The game starts off the same way. You look out onto the huge thing you will have to navigate your way through (in this case, an island). The title is displayed in large letters, and not one credit can be seen. Sierra made the mistake of not including any copy protection in the last game, so they weren't making the same mistake again. The copy protection in this game is quite creative. Instead of having you look up a page, line, and word in the manual, you are presented with a map and asked to enter the coordinates of the area where you should land your plane in, and you will find them in the book that came in the game. The book is also used to help you solve some puzzles in the game. The map screen itself is colorful, and the islets are well laid out and are not cluttered.

The first puzzle that you face is the Polyomino puzzle, where you have to fill up an entire area with blocks in order to unlock the first room. As usual, there are three difficulties, which you can switch between at any time; and you can leave a puzzle then come back to it later (via the save and restore feature). This also applies to all the puzzles in the game. Each puzzle focuses on a specific subject (such as Mathematics and Science). The same puzzle is different each time you restore the game or adjust the difficulty. Some of the puzzles may look familiar to you if you have played the first game already, such as the programming puzzle inside the laboratory.

When you solve each puzzle, you are awarded a gold, silver, or bronze plaque, depending on your difficulty setting. Each of the plaques boasts a certain number of points, but points are taken away if you use a hint watch to get clues or to solve a puzzle outright. You get an extra Hint Watch if you manage to solve puzzles on your own terms.

Some of the locations are breathtaking and a lot of them have good animations. You can interact with some objects. Clicking the hand cursor on one object might make it come alive and do something, while clicking another might produce a witty response or even a joke. Most of the jokes are ones that I haven't even heard of before. My favorite location is the lagoon where you see hundreds of flamingos.

The sound effects are on par with the first game, except you get to hear Dr. Brain speak for the first time. Music in the game ranges from easy listening tunes to reggae to classical tones. The music quality sounds much better if played through the Roland SC-88 sound module. That said, I miss the creative messages that appear on the MT-32's display during startup.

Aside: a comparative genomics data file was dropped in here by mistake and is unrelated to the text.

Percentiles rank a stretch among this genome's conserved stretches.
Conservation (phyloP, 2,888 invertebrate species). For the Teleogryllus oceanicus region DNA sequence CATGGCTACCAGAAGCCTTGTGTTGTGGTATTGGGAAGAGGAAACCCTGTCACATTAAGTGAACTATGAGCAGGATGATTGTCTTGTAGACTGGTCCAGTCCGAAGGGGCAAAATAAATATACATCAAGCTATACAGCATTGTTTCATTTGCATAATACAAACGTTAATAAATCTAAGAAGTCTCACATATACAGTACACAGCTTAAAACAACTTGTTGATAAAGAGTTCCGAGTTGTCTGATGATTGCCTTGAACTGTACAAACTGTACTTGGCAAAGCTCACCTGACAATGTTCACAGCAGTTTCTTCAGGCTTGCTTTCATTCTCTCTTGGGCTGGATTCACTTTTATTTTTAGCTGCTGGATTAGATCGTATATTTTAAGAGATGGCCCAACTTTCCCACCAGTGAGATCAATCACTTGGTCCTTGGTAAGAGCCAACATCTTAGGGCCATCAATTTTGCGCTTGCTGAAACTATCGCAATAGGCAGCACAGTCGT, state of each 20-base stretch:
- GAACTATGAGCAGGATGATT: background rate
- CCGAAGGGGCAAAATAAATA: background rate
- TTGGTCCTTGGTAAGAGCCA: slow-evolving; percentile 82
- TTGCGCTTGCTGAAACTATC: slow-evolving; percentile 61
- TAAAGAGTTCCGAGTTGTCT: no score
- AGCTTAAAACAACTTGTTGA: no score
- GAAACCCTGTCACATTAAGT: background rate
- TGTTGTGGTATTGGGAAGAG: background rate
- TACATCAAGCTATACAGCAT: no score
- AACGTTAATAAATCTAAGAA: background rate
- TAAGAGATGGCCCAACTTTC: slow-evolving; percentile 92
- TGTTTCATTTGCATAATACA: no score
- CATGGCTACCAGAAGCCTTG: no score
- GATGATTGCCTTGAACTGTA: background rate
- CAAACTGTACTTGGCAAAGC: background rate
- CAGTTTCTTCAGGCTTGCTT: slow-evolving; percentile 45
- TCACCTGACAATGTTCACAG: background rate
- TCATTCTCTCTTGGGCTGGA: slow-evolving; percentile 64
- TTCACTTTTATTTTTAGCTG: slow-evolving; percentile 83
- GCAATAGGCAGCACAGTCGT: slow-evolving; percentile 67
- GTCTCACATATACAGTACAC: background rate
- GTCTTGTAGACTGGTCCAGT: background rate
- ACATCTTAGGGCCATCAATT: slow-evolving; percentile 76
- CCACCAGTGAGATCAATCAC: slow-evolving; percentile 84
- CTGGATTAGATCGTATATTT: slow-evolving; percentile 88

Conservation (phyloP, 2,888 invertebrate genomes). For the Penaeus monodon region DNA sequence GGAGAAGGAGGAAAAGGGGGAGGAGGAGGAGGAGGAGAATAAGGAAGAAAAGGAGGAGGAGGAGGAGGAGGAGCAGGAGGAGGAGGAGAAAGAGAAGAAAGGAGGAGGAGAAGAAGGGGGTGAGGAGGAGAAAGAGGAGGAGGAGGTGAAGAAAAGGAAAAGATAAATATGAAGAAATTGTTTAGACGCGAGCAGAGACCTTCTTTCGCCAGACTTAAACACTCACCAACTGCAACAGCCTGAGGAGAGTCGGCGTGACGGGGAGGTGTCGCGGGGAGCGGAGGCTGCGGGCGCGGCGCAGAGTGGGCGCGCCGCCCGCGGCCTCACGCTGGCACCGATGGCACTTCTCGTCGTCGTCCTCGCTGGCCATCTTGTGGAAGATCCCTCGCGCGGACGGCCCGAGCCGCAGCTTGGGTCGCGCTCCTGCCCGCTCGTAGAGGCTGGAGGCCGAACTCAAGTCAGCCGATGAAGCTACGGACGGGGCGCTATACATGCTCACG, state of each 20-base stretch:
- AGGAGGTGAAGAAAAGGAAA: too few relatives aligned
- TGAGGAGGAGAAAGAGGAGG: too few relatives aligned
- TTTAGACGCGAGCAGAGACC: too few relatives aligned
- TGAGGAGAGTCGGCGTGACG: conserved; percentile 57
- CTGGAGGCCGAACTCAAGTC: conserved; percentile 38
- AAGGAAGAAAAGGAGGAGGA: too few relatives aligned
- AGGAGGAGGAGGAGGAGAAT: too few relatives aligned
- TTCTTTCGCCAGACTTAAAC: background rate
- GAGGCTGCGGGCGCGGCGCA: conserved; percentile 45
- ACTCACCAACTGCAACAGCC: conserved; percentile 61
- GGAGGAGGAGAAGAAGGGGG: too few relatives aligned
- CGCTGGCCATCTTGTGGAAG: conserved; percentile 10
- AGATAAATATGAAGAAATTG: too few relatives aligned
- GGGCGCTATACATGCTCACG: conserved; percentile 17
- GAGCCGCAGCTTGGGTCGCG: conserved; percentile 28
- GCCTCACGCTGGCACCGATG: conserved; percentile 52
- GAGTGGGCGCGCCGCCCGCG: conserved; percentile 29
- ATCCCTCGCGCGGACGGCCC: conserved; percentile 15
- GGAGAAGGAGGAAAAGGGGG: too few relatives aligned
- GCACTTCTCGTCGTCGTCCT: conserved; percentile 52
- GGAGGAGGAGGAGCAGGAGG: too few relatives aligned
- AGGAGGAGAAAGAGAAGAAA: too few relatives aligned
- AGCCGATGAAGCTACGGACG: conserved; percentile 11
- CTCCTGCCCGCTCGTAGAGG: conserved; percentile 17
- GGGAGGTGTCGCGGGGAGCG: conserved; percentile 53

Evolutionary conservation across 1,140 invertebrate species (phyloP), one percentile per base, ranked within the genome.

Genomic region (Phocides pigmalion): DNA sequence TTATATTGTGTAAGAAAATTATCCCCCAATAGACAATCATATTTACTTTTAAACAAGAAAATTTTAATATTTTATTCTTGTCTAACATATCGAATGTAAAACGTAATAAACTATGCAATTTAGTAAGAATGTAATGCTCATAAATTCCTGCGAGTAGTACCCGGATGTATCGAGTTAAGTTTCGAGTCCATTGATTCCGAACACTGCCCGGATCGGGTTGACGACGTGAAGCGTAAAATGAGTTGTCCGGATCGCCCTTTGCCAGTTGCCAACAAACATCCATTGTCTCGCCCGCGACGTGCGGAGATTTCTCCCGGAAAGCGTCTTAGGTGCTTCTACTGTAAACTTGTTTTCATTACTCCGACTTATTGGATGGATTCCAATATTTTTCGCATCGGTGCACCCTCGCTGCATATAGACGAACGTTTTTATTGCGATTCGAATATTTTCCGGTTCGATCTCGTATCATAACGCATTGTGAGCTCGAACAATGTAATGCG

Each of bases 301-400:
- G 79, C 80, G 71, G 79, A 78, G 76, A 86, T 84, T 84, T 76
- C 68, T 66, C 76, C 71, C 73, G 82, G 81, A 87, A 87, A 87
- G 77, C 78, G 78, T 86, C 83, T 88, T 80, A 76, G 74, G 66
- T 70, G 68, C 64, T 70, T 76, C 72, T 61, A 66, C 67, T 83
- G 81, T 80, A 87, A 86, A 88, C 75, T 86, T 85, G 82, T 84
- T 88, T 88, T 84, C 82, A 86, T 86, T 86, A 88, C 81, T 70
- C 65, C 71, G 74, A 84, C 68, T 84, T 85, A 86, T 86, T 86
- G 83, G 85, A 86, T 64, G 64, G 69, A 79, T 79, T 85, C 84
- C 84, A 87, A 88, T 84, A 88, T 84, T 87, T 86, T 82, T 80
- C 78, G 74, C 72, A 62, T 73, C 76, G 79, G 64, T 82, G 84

When you get to the end of the game, Dr. Brain looks at your overall performance and encourages you to go back and try to get a better score. There is room for replayability for some players who want to solve the majority of puzzles on the Expert setting. Like the first game, you cannot solve the same puzzle twice in the one game. When I played this game, I only used the Expert setting on those puzzles whose subjects that I was good at.

The Bad
This is similar to the problems in Castle of Dr. Brain concerning the hints. The copy protection screen is like any other puzzle in the game. That is, you get extra hint watches when you solve it correctly. Any player who is patient enough can get hint watches easily this way, begin or restore a game, quit, and repeat the same process again, in an effort to stock up on as many hint watches as they can.

The Bottom Line
In conclusion, The Island of Dr. Brain is a nice game from Sierra that shares the same mechanics as its predecessor. The locations in the game look amazing, the music has a bit of variety to it, and the sound effects are good. I don't think that some of the puzzles are that hard to solve if you are familiar with the subject, which you should Sadly, like many of its products, the game was not released as a CD-ROM talkie, and that is too bad. I would have like to hear the emphasis on the jokes the game has to offer, as well as some other extra stuff.

DOS · by Katakis | カタキス (43086) · 2015

Trivia

Manual

The title of the manual for this game is the "EncycloAlmanacTionaryOgraphy" and contains all sorts of diverse information on subjects such as history, chemistry, language, logic gates, music, geography and other materials as it relates to the game's puzzles.

...and of course it's also used for copy protection.

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Contributors to this Entry

Game added by Tomer Gabel.

Additional contributors: Shoddyan, Patrick Bregger.

Game added May 31, 2000. Last modified October 26, 2023.